.-= Brett Legree´s last blog ..small changes. =-.

  4. @Tess: I agree: the material wants have become such a big part of our society that it’s hard to even question them. But like you say, when you really allow yourself to think things through, the bigger house isn’t what really matters. Something like working one day less per week (I work only 4), can be much more meaningful.

    @Thursday Bram: I’ve been thinking about the same thing. But I do believe that it’s sort of a requirement for making it to the lifestyle advocated by Tim: You need to work hard at first if you want to relax later. You cannot just read the book and then decide to start working 4 hours per week. You need that long period of building your business and income streams that Tim did before setting out to this new path of his.

    That said, I’m glad that there are smaller lifestyle design changes you can do even while still working on that one big, hairy, audacious goal. :)

    @Brett: This is so true. We all have been young and single at some point, but didn’t do what Tim did :) And you’re right, it’s not too late to make changes (start doing something / stop doing something / whatever it is that makes your life perfect).

    Thanks for the insightful comments, everyone!

  5. Jarkko,

    For those that agree with Tim or not I think it has given us all something to think about, mainly the value of time and the power of choice in how we spend that time. Right now we are living in a very dynamic world where many of the “norms” do not really align with the belief system of many that is becoming more permeable as our exposure to the belief system of others occurs more easily with the click of a button. The very concept of lifestyle design is a new one.

    Like Brett said we have the power to change, however, without books like Tim’s and the other Lifestyle Designer’s that are now letting us know what are some of the choices possible. I fear I would have only been limited by ideas of employment or small business owner. The biggest take-away that I’ve gotten is that there are different types of business owners i.e. the location independent, which is something I hope to one day achieve.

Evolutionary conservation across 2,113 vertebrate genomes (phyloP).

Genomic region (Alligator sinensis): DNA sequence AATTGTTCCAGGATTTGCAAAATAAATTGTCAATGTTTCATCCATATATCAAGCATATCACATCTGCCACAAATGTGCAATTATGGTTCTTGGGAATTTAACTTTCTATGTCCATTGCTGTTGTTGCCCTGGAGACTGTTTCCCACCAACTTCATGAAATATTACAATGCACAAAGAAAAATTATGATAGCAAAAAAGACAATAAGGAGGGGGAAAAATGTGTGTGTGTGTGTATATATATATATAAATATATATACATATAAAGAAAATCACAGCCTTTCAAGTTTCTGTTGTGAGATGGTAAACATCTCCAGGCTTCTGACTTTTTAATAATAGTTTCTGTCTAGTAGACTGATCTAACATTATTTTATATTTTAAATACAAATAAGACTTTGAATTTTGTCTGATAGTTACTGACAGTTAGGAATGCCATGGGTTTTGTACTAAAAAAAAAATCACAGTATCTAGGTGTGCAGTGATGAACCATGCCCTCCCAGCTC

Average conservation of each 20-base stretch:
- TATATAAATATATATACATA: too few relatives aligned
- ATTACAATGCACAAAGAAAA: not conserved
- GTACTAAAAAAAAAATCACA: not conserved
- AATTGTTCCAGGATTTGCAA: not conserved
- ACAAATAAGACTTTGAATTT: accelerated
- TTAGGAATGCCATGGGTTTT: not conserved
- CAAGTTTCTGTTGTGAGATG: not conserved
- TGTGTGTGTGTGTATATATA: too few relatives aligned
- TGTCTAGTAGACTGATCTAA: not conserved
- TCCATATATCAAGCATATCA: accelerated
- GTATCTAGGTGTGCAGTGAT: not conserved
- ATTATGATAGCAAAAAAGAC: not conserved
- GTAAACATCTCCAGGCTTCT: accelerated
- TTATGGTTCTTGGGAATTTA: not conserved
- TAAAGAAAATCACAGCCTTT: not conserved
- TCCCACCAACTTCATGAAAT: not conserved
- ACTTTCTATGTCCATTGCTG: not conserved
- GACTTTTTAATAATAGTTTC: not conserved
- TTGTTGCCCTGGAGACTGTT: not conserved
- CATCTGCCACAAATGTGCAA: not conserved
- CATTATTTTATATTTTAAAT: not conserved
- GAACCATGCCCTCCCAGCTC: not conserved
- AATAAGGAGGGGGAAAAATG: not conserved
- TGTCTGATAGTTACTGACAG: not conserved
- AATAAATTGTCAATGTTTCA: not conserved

Thanks Jarkko, for helping expand the options by putting it all together and reminding us we do have choices.
    .-= Shane´s last blog ..Dream Again =-.

  6. @Shane,

    Exactly! People like Tim and so on sharing their experiences is something that was difficult to come by when I was a lot younger – I suppose in a bigger sense, it is access to information and ideas that can make the difference.

    The lifestyle designers show us that we don’t have to follow the path we think we do, work in the cube and so on.

    Most of the people where I grew up are still here, because they never thought it possible to go anywhere else, if they wanted to do so.

    I was like that too, up until a few years ago.

    And now I know where I want to be, and I am going there.
    .-= Brett Legree´s last blog ..small changes. =-.

  7. @Shane: Well said. Tim’s book was a huge eye-opener to me too and I’m among the first to recommend it to anyone interested in the topic.

    With this post, I wanted to say that people shouldn’t give up on the idea of lifestyle design just because the type of lifestyle they are looking for is different from what Tim is after.

  8. The 4-hour work week was a life-changing book for me, even though with family obligations I obviously can’t live the life Tim is. The greatest value of the book, for me anyway, was thinking outside the box, to realize how many possibilities and options there are out there, and to go after them.
    .-= Home School College Counselor´s last blog ..Questions of the Day =-.

  9. Thanks for posting! I think you hit the nail on the head. Many people are trying to live the Tim Ferris life and not their own. The reason, I think, most people do this is the inability to make up their own mind and create their own path. Its no different than people trying to become millionaires because of what they’ve seen on TV.

  10. A great post. I love Tim’s book. A quick comment for those people who doubt it can work for them because of family and job commitments (Tim had a business and not wife and kids). Sure, a job and family can limit some things, but not all things. Give it a try, and you will see increasing possibilities with each step taken!